1st Edition

New Histories of South Africa's Apartheid-Era Bantustans

Edited By Shireen Ally, Arianna Lissoni Copyright 2017
    236 Pages
    by Routledge

    236 Pages
    by Routledge

    The bantustans – or ‘homelands’ – were created by South Africa’s apartheid regime as ethnically-defined territories for Africans. Granted self-governing and ‘independent’ status by Pretoria, they aimed to deflect the demands for full political representation by black South Africans and were shunned by the anti-apartheid movement. In 1972, Steve Biko wrote that ‘politically, the bantustans are the greatest single fraud ever invented by white politicians’. With the end of apartheid and the first democratic elections of 1994, the bantustans formally ceased to exist, but their legacies remain inscribed in South Africa’s contemporary social, cultural, political, and economic landscape. While the older literature on the bantustans has tended to focus on their repressive role and political illegitimacy, this edited volume offers new approaches to the histories and afterlives of the former bantustans in South Africa by a new generation of scholars. This book was originally published as various special issues of the South African Historical Journal.

    Preface: ‘Let’s Talk About Bantustans’ Shireen Ally and Arianna Lissoni

    Introduction – Beyond ‘Homelands’: Some Ideas about the History of African Rural Areas in South Africa William Beinart

    1. ‘The Bandwagon of Golden Opportunities’? Healthcare in South Africa’s Bantustan Periphery Anne Digby

    2. The Renewal of Community Health under the KwaZulu ‘Homeland’ Government Elizabeth Hull

    3. Bantustan Education History: The ‘Progressivism’ of Bophutatswana’s Primary Education Upgrade Programme (PEUP), 1979-1988 Linda Chisholm

    4. Witchcraft and the South African Bantustans: Evidence from Bushbuckridge Isak Niehaus

    5. Ethnic Separatism or Cultural Preservation? Ndebele Radio under Apartheid, 1983-1994 Sekibakiba Peter Lekgoathi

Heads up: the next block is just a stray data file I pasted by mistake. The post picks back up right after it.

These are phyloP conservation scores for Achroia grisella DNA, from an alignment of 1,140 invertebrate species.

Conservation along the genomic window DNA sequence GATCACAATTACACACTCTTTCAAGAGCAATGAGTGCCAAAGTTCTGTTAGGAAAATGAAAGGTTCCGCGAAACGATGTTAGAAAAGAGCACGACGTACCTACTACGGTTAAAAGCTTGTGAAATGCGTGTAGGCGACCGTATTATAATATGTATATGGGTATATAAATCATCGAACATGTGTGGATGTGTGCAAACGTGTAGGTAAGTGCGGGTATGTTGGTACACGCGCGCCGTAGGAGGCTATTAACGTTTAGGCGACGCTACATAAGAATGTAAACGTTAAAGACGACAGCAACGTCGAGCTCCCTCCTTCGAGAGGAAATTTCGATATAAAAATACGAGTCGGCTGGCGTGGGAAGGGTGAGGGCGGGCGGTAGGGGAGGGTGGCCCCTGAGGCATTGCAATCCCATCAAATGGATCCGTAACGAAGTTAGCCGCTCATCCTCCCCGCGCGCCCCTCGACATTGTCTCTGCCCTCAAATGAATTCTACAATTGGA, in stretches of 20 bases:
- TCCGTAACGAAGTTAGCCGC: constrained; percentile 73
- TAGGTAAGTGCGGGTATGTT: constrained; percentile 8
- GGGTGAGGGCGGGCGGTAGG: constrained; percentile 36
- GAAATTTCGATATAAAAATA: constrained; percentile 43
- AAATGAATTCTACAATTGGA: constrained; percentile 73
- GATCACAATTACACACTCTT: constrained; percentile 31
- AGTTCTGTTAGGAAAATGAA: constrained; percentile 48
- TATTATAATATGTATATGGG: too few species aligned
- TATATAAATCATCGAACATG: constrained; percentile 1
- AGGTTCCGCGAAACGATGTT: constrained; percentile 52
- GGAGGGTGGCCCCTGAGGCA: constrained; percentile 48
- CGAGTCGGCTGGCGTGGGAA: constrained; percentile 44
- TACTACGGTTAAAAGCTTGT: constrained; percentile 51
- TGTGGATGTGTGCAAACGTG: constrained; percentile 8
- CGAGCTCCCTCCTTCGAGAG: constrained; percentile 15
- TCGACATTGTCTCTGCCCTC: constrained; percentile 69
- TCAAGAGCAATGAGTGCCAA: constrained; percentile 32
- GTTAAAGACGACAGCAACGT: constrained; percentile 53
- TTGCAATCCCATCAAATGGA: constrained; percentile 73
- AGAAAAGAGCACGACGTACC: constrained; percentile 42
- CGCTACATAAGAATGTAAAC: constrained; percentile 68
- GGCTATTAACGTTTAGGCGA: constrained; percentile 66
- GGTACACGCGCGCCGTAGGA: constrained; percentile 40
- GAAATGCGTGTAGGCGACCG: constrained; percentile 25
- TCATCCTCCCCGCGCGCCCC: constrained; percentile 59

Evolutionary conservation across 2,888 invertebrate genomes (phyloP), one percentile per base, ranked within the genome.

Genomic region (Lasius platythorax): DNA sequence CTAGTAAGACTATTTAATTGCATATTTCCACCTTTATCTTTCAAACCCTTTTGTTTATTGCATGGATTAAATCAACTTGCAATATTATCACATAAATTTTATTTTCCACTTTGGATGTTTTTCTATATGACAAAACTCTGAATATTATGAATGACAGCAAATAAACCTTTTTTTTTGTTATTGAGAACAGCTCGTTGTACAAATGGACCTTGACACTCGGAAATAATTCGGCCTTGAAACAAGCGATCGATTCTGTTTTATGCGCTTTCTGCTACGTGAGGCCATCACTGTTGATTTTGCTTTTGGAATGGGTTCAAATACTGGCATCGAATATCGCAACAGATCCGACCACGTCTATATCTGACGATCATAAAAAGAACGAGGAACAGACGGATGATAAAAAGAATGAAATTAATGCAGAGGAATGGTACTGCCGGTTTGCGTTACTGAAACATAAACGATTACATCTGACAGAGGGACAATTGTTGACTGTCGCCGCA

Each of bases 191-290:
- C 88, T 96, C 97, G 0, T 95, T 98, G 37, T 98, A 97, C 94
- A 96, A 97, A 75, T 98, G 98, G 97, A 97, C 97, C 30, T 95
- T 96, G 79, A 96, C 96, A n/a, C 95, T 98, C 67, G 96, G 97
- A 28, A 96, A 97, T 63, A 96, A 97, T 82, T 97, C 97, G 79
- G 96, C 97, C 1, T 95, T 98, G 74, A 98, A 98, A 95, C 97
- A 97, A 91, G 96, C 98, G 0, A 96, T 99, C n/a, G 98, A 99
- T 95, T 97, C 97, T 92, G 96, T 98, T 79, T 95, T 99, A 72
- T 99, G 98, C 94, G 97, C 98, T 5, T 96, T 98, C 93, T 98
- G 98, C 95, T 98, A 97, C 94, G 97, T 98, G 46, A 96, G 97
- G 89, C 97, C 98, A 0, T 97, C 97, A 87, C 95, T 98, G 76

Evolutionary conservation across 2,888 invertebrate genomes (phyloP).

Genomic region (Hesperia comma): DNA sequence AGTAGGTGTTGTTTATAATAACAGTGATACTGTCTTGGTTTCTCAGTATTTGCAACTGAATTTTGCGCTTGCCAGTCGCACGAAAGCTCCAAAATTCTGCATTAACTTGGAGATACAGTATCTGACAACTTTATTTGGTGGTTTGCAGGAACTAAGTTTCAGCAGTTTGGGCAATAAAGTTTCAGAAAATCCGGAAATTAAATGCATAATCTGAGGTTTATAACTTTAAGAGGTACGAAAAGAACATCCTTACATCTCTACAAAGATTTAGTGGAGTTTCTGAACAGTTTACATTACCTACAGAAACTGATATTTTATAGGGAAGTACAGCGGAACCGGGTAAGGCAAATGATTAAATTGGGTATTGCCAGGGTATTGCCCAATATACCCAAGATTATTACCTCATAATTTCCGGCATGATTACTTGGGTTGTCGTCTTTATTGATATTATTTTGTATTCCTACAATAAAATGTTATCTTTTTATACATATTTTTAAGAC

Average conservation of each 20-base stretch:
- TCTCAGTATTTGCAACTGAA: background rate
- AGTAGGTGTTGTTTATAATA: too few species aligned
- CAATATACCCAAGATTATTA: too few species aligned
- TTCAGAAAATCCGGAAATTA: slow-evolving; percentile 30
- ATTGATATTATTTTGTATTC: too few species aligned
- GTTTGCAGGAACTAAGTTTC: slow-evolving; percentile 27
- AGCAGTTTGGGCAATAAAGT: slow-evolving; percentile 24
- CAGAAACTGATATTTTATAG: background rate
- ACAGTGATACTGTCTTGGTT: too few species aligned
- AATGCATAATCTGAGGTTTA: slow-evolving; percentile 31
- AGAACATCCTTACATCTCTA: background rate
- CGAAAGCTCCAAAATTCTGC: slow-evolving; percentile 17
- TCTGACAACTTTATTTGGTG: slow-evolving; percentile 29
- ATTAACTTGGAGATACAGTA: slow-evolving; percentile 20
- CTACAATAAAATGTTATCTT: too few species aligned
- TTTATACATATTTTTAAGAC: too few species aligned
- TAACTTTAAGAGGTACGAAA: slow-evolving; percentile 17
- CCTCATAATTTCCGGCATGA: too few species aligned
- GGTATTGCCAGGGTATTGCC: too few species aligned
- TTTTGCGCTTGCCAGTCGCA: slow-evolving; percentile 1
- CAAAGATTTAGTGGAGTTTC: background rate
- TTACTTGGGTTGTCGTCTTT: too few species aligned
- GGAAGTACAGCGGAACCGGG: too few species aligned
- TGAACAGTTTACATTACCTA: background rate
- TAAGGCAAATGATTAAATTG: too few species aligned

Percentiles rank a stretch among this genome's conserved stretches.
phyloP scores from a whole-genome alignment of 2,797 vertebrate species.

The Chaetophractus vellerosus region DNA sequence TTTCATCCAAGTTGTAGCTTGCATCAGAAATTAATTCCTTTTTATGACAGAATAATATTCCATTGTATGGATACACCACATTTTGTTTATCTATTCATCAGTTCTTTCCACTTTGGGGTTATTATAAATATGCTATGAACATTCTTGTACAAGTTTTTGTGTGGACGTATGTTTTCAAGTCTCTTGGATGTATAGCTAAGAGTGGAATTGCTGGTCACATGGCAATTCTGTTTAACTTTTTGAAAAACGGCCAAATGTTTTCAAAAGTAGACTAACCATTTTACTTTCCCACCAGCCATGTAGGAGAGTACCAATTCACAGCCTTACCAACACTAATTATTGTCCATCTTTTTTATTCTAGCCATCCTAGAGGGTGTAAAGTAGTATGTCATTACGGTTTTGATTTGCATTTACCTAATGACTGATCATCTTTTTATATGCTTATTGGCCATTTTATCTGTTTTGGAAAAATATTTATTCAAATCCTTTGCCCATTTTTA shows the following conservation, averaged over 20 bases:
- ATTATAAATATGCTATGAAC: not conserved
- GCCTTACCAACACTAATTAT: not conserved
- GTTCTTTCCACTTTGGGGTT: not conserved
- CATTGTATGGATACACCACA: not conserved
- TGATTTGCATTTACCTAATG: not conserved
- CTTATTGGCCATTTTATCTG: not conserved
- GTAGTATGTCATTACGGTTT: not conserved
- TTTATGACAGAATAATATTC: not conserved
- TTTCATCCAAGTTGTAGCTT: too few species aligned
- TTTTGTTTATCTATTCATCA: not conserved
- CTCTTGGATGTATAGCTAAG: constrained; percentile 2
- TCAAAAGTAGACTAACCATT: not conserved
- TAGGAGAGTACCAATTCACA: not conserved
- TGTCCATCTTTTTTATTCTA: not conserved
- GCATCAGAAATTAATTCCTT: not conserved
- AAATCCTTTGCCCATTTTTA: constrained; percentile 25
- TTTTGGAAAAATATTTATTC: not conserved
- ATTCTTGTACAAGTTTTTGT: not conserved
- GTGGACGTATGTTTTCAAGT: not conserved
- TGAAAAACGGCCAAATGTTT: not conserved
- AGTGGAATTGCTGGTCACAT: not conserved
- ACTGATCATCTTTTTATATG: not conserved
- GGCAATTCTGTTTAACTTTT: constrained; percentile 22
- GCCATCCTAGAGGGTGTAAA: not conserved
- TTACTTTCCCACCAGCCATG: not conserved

6. Rural Reggae: The Politics of Performance in the Former ‘Homeland’ of Venda Fraser G. McNeill

    7. Bophuthatswana and the North-West Province: From Pan-Tswanaism to Mineral-Based Ethnic Assertiveness Andrew Manson and Bernard Mbenga

    8. ‘If you are hungry, and a man promises you mealies, will you not follow him?’ South African Swazi Ethnic Nationalism, 1931-1986 Shireen Ally

    9. South Africa’s Bantustans and the Dynamics of ‘Decolonisation’: Reflections on Writing Histories of the Homelands Laura Evans


    10. Autobiography of an Underground Political Activist Vha-Musanda Vho-Shandukani Mudzunga (Manapule)

    11. KaNgwane: A Life in and Beyond Mabhuza Simeon Ginindza

    12. Bophuthatswana and the North-West Province: The Role of the Joint Administrators Tebogo Job Mokgoro


     Shireen Ally teaches in the Department of Sociology, and contributes research to the NRF Chair in Local Histories and Present Realities, at the University of the Witwatersrand, Johannesburg, South Africa.

    Arianna Lissoni is a Researcher in the History Workshop at the University of the Witwatersrand, Johannesburg, South Africa. She is one of the editors of the South African Historical Journal. Her research interests are South African liberation struggle history and politics